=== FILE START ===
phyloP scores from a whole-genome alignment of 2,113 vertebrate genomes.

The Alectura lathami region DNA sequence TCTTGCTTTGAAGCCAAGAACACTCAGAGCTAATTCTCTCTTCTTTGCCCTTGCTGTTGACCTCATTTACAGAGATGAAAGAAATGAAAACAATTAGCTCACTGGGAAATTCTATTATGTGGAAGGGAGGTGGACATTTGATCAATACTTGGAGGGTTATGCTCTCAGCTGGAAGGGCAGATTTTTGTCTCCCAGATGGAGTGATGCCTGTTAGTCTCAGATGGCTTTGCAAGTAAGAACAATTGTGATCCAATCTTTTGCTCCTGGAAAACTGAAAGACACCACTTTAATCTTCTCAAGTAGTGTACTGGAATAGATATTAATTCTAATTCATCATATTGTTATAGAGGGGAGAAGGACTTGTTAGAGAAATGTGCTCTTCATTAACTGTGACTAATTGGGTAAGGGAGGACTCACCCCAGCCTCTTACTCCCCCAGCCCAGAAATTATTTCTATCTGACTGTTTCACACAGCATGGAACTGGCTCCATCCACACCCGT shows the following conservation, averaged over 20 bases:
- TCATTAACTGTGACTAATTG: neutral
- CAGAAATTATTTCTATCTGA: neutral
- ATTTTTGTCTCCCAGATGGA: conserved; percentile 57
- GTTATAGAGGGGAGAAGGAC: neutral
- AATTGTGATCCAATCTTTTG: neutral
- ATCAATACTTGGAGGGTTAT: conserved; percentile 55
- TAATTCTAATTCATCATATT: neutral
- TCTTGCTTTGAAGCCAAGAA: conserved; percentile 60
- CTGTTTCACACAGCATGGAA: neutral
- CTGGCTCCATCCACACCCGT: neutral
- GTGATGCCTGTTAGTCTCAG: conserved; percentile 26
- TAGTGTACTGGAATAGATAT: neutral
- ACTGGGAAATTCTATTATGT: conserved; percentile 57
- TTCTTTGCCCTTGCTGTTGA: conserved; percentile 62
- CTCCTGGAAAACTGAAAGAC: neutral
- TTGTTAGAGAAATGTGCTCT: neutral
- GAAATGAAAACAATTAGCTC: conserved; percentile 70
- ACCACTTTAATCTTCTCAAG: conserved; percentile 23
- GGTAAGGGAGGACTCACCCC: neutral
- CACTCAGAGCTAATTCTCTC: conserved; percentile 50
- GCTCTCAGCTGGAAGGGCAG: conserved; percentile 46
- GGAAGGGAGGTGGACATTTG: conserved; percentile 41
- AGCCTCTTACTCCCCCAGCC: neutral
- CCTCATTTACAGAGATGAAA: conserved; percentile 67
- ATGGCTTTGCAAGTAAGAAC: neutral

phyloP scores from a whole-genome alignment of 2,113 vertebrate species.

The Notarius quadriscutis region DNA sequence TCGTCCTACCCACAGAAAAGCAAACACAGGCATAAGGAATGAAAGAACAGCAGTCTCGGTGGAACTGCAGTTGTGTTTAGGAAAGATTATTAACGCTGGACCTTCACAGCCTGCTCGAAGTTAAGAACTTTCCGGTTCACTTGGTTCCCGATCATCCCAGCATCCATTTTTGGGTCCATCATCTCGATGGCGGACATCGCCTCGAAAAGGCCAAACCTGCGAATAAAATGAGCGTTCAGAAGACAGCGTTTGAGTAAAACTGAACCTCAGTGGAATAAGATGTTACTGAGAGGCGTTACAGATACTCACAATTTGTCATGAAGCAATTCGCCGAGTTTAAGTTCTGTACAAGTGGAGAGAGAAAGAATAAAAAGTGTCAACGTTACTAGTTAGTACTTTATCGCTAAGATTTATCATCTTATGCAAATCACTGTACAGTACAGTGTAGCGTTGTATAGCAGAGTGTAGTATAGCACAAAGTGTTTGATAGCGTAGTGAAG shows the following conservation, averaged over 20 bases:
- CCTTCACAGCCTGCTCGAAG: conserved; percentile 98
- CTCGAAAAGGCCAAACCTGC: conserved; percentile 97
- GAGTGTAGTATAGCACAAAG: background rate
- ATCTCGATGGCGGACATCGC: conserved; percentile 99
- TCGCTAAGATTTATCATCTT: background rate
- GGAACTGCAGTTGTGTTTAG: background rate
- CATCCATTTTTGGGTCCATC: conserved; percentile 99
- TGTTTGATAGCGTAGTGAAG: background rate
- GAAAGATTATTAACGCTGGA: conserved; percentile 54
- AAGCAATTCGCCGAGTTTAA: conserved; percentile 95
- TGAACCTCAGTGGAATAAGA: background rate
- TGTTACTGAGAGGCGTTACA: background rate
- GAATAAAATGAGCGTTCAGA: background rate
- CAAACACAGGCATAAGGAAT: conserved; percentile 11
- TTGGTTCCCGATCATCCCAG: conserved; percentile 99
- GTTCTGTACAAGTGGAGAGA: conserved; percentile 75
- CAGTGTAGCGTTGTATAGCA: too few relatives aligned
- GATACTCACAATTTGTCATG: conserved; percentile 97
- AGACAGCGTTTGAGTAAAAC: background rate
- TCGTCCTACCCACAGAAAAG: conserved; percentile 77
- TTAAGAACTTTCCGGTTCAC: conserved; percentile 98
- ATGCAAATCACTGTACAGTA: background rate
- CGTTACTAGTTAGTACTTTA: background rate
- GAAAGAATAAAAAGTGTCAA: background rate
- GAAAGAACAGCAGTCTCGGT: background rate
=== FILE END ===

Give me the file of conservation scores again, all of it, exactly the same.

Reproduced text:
phyloP scores from a whole-genome alignment of 2,113 vertebrate genomes.

The Alectura lathami region DNA sequence TCTTGCTTTGAAGCCAAGAACACTCAGAGCTAATTCTCTCTTCTTTGCCCTTGCTGTTGACCTCATTTACAGAGATGAAAGAAATGAAAACAATTAGCTCACTGGGAAATTCTATTATGTGGAAGGGAGGTGGACATTTGATCAATACTTGGAGGGTTATGCTCTCAGCTGGAAGGGCAGATTTTTGTCTCCCAGATGGAGTGATGCCTGTTAGTCTCAGATGGCTTTGCAAGTAAGAACAATTGTGATCCAATCTTTTGCTCCTGGAAAACTGAAAGACACCACTTTAATCTTCTCAAGTAGTGTACTGGAATAGATATTAATTCTAATTCATCATATTGTTATAGAGGGGAGAAGGACTTGTTAGAGAAATGTGCTCTTCATTAACTGTGACTAATTGGGTAAGGGAGGACTCACCCCAGCCTCTTACTCCCCCAGCCCAGAAATTATTTCTATCTGACTGTTTCACACAGCATGGAACTGGCTCCATCCACACCCGT shows the following conservation, averaged over 20 bases:
- TCATTAACTGTGACTAATTG: neutral
- CAGAAATTATTTCTATCTGA: neutral
- ATTTTTGTCTCCCAGATGGA: conserved; percentile 57
- GTTATAGAGGGGAGAAGGAC: neutral
- AATTGTGATCCAATCTTTTG: neutral
- ATCAATACTTGGAGGGTTAT: conserved; percentile 55
- TAATTCTAATTCATCATATT: neutral
- TCTTGCTTTGAAGCCAAGAA: conserved; percentile 60
- CTGTTTCACACAGCATGGAA: neutral
- CTGGCTCCATCCACACCCGT: neutral
- GTGATGCCTGTTAGTCTCAG: conserved; percentile 26
- TAGTGTACTGGAATAGATAT: neutral
- ACTGGGAAATTCTATTATGT: conserved; percentile 57
- TTCTTTGCCCTTGCTGTTGA: conserved; percentile 62
- CTCCTGGAAAACTGAAAGAC: neutral
- TTGTTAGAGAAATGTGCTCT: neutral
- GAAATGAAAACAATTAGCTC: conserved; percentile 70
- ACCACTTTAATCTTCTCAAG: conserved; percentile 23
- GGTAAGGGAGGACTCACCCC: neutral
- CACTCAGAGCTAATTCTCTC: conserved; percentile 50
- GCTCTCAGCTGGAAGGGCAG: conserved; percentile 46
- GGAAGGGAGGTGGACATTTG: conserved; percentile 41
- AGCCTCTTACTCCCCCAGCC: neutral
- CCTCATTTACAGAGATGAAA: conserved; percentile 67
- ATGGCTTTGCAAGTAAGAAC: neutral

phyloP scores from a whole-genome alignment of 2,113 vertebrate species.

The Notarius quadriscutis region DNA sequence TCGTCCTACCCACAGAAAAGCAAACACAGGCATAAGGAATGAAAGAACAGCAGTCTCGGTGGAACTGCAGTTGTGTTTAGGAAAGATTATTAACGCTGGACCTTCACAGCCTGCTCGAAGTTAAGAACTTTCCGGTTCACTTGGTTCCCGATCATCCCAGCATCCATTTTTGGGTCCATCATCTCGATGGCGGACATCGCCTCGAAAAGGCCAAACCTGCGAATAAAATGAGCGTTCAGAAGACAGCGTTTGAGTAAAACTGAACCTCAGTGGAATAAGATGTTACTGAGAGGCGTTACAGATACTCACAATTTGTCATGAAGCAATTCGCCGAGTTTAAGTTCTGTACAAGTGGAGAGAGAAAGAATAAAAAGTGTCAACGTTACTAGTTAGTACTTTATCGCTAAGATTTATCATCTTATGCAAATCACTGTACAGTACAGTGTAGCGTTGTATAGCAGAGTGTAGTATAGCACAAAGTGTTTGATAGCGTAGTGAAG shows the following conservation, averaged over 20 bases:
- CCTTCACAGCCTGCTCGAAG: conserved; percentile 98
- CTCGAAAAGGCCAAACCTGC: conserved; percentile 97
- GAGTGTAGTATAGCACAAAG: background rate
- ATCTCGATGGCGGACATCGC: conserved; percentile 99
- TCGCTAAGATTTATCATCTT: background rate
- GGAACTGCAGTTGTGTTTAG: background rate
- CATCCATTTTTGGGTCCATC: conserved; percentile 99
- TGTTTGATAGCGTAGTGAAG: background rate
- GAAAGATTATTAACGCTGGA: conserved; percentile 54
- AAGCAATTCGCCGAGTTTAA: conserved; percentile 95
- TGAACCTCAGTGGAATAAGA: background rate
- TGTTACTGAGAGGCGTTACA: background rate
- GAATAAAATGAGCGTTCAGA: background rate
- CAAACACAGGCATAAGGAAT: conserved; percentile 11
- TTGGTTCCCGATCATCCCAG: conserved; percentile 99
- GTTCTGTACAAGTGGAGAGA: conserved; percentile 75
- CAGTGTAGCGTTGTATAGCA: too few relatives aligned
- GATACTCACAATTTGTCATG: conserved; percentile 97
- AGACAGCGTTTGAGTAAAAC: background rate
- TCGTCCTACCCACAGAAAAG: conserved; percentile 77
- TTAAGAACTTTCCGGTTCAC: conserved; percentile 98
- ATGCAAATCACTGTACAGTA: background rate
- CGTTACTAGTTAGTACTTTA: background rate
- GAAAGAATAAAAAGTGTCAA: background rate
- GAAAGAACAGCAGTCTCGGT: background rate